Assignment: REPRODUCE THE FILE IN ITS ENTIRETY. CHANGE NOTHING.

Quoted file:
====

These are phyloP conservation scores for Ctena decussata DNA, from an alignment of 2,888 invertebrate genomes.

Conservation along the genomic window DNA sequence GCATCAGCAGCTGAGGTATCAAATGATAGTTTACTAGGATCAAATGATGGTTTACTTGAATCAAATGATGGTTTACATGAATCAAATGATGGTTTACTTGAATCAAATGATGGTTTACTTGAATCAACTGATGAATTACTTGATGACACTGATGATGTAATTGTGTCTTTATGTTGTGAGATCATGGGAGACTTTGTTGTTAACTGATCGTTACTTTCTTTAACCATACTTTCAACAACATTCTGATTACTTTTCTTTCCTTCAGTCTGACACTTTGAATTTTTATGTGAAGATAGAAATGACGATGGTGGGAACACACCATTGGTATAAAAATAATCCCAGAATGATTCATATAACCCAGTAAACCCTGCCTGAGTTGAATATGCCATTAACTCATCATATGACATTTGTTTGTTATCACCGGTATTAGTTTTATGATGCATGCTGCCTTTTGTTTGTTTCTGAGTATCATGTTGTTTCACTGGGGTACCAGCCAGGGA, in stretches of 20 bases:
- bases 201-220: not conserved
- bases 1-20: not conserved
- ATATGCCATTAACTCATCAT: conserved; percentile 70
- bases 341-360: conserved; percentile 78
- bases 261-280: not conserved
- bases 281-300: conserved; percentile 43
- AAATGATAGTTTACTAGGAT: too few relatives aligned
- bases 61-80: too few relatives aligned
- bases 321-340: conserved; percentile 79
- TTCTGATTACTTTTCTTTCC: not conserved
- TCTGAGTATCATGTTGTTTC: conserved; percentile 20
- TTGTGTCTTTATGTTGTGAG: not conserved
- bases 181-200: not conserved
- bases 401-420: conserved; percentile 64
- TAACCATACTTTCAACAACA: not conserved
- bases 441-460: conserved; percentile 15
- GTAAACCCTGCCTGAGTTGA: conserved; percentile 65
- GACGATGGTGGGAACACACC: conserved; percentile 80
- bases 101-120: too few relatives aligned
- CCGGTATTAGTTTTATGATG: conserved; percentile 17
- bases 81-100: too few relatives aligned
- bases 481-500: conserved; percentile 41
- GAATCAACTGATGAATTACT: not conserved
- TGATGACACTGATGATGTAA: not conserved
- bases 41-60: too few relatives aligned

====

These are phyloP conservation scores for Ctena decussata DNA, from an alignment of 2,888 invertebrate genomes.

Conservation along the genomic window DNA sequence GCATCAGCAGCTGAGGTATCAAATGATAGTTTACTAGGATCAAATGATGGTTTACTTGAATCAAATGATGGTTTACATGAATCAAATGATGGTTTACTTGAATCAAATGATGGTTTACTTGAATCAACTGATGAATTACTTGATGACACTGATGATGTAATTGTGTCTTTATGTTGTGAGATCATGGGAGACTTTGTTGTTAACTGATCGTTACTTTCTTTAACCATACTTTCAACAACATTCTGATTACTTTTCTTTCCTTCAGTCTGACACTTTGAATTTTTATGTGAAGATAGAAATGACGATGGTGGGAACACACCATTGGTATAAAAATAATCCCAGAATGATTCATATAACCCAGTAAACCCTGCCTGAGTTGAATATGCCATTAACTCATCATATGACATTTGTTTGTTATCACCGGTATTAGTTTTATGATGCATGCTGCCTTTTGTTTGTTTCTGAGTATCATGTTGTTTCACTGGGGTACCAGCCAGGGA, in stretches of 20 bases:
- bases 201-220: not conserved
- bases 1-20: not conserved
- ATATGCCATTAACTCATCAT: conserved; percentile 70
- bases 341-360: conserved; percentile 78
- bases 261-280: not conserved
- bases 281-300: conserved; percentile 43
- AAATGATAGTTTACTAGGAT: too few relatives aligned
- bases 61-80: too few relatives aligned
- bases 321-340: conserved; percentile 79
- TTCTGATTACTTTTCTTTCC: not conserved
- TCTGAGTATCATGTTGTTTC: conserved; percentile 20
- TTGTGTCTTTATGTTGTGAG: not conserved
- bases 181-200: not conserved
- bases 401-420: conserved; percentile 64
- TAACCATACTTTCAACAACA: not conserved
- bases 441-460: conserved; percentile 15
- GTAAACCCTGCCTGAGTTGA: conserved; percentile 65
- GACGATGGTGGGAACACACC: conserved; percentile 80
- bases 101-120: too few relatives aligned
- CCGGTATTAGTTTTATGATG: conserved; percentile 17
- bases 81-100: too few relatives aligned
- bases 481-500: conserved; percentile 41
- GAATCAACTGATGAATTACT: not conserved
- TGATGACACTGATGATGTAA: not conserved
- bases 41-60: too few relatives aligned